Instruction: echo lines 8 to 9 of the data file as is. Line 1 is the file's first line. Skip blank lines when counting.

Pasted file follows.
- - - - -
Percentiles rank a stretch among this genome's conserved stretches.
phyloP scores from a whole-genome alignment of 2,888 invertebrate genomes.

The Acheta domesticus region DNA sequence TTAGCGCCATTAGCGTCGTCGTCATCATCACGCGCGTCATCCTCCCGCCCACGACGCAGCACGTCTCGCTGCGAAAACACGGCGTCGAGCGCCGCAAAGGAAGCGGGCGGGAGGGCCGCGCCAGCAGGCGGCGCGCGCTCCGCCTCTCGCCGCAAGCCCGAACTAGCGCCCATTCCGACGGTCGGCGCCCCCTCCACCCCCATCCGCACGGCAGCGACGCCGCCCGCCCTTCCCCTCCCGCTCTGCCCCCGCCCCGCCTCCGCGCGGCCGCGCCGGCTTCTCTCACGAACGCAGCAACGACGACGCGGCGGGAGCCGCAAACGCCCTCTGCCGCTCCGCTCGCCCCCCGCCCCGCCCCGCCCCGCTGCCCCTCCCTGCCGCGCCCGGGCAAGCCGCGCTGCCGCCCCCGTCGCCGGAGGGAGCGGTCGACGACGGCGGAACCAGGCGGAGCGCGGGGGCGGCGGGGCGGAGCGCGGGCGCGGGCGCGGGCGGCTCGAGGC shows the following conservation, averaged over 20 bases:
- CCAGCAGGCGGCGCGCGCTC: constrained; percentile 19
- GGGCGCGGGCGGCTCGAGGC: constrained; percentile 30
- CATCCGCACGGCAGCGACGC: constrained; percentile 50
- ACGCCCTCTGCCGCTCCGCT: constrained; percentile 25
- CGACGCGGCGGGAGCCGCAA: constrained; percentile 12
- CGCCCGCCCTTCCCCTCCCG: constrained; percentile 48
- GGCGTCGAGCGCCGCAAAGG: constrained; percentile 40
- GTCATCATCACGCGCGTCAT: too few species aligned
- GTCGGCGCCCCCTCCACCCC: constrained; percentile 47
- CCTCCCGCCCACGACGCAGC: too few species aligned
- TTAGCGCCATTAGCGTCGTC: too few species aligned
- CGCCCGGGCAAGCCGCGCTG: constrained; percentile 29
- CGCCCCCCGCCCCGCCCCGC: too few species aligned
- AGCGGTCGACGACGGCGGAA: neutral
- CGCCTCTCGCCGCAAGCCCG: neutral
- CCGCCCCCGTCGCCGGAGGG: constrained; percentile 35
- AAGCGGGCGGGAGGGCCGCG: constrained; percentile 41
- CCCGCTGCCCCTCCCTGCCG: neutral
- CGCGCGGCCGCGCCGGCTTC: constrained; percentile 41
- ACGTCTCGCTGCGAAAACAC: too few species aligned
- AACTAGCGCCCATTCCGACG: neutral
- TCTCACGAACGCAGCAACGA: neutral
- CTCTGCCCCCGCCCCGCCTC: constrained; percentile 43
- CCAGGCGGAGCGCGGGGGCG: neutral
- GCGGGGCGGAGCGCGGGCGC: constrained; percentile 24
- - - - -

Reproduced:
- CGACGCGGCGGGAGCCGCAA: constrained; percentile 12
- CGCCCGCCCTTCCCCTCCCG: constrained; percentile 48